|کد مقاله||کد نشریه||سال انتشار||مقاله انگلیسی||ترجمه فارسی||نسخه تمام متن|
|271499||504996||2017||5 صفحه PDF||سفارش دهید||دانلود رایگان|
• We studied effect of impurities on activated materials disposal, clearance and recycling.
• We revealed that only cryostat and bioshield are clearable among fusion power core components of advanced fusion power reactor.
• Among magnet constituents only the Cu stabilizer could be cleared shortly after plant shutdown.
• Recycling is the only viable option to avoid disposing the activated PFC materials and to minimize the radioactive waste volume assigned for underground repositories.
• Production of 14C may cause problems for radioactive waste management.
Within the framework of the International Energy Agency Program on Environmental, Safety and Economic Aspects of Fusion Power, an international collaborative study on management of fusion radioactive materials has been carried out to examine the back-end of the materials cycle. The strategy for handling fusion activated materials calls for three potential schemes: clearance, recycling and disposal. There is a growing international effort to avoid the underground disposal, for fusion in particular. Plasma facing components (divertor and blanket) normally contain high radioactivity and are not clearable. As clearance of sizeable components (such as biological shield, cryostat, vacuum vessel, and some constituents of magnets) is highly desirable, we identified the source of radioisotopes that hinder the clearance of these components and investigated the impact of impurity control. Another study assessed radioactivity build-up under repeated use of the divertor made of W–La2O3 alloy. Effect of impurities on activated materials management is illustrated by the examples of carbon-14 generation and impurities activation in concrete of biological shield. We think that consideration of activated materials management scenarios presented in this paper by example of blanket and divertor replacement is of interest as well.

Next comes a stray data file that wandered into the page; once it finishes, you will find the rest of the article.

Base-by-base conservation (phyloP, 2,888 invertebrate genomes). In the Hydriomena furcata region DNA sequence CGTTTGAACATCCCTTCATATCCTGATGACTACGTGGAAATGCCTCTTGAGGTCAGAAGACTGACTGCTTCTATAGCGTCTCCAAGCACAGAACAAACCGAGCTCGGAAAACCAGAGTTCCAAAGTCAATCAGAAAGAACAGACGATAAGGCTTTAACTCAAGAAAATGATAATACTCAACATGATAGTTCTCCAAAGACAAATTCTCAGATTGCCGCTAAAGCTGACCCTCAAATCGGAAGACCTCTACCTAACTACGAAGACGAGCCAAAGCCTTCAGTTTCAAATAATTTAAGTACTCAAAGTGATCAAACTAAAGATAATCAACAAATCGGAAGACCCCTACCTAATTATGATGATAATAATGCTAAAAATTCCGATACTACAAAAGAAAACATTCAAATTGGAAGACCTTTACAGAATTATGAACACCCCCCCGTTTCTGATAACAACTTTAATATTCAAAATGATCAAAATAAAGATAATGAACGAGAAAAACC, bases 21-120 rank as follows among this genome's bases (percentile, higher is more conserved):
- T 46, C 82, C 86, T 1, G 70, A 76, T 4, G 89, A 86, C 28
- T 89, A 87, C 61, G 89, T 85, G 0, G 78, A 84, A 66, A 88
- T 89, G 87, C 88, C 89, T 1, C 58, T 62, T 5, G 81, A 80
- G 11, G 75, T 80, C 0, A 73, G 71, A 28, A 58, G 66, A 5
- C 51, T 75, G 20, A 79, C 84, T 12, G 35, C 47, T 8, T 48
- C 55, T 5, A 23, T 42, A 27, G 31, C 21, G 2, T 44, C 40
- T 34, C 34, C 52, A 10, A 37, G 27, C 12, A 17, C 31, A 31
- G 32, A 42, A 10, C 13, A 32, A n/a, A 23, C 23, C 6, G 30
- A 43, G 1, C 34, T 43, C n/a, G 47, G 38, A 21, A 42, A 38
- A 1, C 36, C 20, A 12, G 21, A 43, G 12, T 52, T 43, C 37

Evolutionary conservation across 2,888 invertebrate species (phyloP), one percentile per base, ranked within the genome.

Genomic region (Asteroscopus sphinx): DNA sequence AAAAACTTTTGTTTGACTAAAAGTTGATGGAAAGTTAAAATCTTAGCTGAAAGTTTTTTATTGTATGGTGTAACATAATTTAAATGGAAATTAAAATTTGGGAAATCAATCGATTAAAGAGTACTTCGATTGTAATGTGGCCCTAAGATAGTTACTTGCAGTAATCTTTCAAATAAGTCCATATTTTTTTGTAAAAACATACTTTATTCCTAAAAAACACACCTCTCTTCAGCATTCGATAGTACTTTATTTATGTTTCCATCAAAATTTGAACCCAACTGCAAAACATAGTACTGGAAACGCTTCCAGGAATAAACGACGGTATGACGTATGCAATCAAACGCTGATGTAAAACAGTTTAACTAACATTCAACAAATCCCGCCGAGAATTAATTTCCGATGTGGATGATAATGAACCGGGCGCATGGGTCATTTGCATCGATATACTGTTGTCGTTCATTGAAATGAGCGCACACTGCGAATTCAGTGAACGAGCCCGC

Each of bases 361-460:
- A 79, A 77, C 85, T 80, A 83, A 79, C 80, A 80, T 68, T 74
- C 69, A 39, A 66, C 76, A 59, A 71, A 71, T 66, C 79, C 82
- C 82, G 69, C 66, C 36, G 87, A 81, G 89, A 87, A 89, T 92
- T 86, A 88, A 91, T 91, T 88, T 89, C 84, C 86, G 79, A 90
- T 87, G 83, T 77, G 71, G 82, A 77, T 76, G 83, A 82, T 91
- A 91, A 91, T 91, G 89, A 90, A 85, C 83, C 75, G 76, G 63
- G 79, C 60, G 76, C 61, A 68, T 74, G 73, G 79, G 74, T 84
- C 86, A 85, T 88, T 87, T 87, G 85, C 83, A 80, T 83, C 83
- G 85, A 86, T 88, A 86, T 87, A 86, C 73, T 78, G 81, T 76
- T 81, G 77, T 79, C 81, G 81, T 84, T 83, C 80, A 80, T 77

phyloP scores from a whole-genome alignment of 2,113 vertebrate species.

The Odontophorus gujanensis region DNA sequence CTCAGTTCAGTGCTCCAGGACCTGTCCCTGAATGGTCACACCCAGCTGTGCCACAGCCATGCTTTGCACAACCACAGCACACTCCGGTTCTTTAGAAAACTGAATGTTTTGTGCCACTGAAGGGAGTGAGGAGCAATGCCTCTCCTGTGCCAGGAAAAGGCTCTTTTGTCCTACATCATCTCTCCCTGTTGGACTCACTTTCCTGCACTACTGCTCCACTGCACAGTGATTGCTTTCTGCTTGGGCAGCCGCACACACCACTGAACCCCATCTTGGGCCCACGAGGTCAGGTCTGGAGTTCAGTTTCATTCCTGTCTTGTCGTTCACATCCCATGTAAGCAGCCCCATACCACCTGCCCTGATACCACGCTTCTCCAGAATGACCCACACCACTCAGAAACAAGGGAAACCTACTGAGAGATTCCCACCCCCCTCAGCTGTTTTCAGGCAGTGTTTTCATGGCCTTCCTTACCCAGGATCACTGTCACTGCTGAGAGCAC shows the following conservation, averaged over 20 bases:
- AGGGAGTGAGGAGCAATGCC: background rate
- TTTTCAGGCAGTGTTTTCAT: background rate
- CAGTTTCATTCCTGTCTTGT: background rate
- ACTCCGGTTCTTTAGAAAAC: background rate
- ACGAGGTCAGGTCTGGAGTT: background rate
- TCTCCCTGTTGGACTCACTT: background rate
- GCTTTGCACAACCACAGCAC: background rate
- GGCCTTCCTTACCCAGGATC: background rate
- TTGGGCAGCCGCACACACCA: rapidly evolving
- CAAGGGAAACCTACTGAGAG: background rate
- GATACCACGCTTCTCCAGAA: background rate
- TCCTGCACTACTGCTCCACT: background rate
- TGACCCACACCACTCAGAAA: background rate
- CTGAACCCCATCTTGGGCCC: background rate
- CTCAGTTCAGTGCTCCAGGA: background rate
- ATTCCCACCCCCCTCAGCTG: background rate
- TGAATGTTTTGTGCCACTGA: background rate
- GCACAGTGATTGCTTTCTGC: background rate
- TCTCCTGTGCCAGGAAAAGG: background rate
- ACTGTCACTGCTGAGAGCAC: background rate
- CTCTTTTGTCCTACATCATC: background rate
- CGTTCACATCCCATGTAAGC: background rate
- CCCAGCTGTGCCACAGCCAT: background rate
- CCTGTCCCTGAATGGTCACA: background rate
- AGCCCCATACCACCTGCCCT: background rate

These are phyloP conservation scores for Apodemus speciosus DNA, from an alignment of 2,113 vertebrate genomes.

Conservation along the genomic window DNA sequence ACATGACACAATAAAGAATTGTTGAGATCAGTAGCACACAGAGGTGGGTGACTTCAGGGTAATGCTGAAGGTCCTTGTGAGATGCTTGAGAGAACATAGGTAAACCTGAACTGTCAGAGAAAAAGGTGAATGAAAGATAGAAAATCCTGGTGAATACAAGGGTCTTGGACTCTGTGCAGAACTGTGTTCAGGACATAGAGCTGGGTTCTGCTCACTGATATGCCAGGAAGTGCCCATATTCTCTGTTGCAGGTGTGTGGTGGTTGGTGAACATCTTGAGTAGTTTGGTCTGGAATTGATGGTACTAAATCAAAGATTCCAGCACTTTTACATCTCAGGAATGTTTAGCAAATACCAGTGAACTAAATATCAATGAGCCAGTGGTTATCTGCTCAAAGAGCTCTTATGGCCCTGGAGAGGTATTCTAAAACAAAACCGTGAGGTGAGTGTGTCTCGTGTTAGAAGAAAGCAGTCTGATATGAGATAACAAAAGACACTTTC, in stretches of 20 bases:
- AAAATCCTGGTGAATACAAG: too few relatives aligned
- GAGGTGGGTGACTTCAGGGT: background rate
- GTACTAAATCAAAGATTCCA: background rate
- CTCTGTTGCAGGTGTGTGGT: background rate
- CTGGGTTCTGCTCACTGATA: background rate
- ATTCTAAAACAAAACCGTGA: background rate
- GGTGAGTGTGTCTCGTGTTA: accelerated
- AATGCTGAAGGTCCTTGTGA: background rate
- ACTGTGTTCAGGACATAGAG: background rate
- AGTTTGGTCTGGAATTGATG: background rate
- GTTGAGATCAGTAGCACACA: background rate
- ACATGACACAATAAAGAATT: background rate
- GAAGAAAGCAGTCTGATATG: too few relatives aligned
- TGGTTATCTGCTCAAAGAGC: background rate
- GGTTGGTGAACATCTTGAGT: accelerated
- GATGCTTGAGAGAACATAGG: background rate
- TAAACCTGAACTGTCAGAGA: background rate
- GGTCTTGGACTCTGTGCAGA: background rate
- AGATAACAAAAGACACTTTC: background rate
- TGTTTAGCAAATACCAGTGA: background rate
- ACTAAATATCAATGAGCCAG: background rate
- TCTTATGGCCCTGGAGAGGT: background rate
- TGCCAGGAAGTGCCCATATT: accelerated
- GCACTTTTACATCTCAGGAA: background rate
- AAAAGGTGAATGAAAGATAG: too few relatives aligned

Journal: Fusion Engineering and Design - Volume 89, Issues 9–10, October 2014, Pages 2013–2017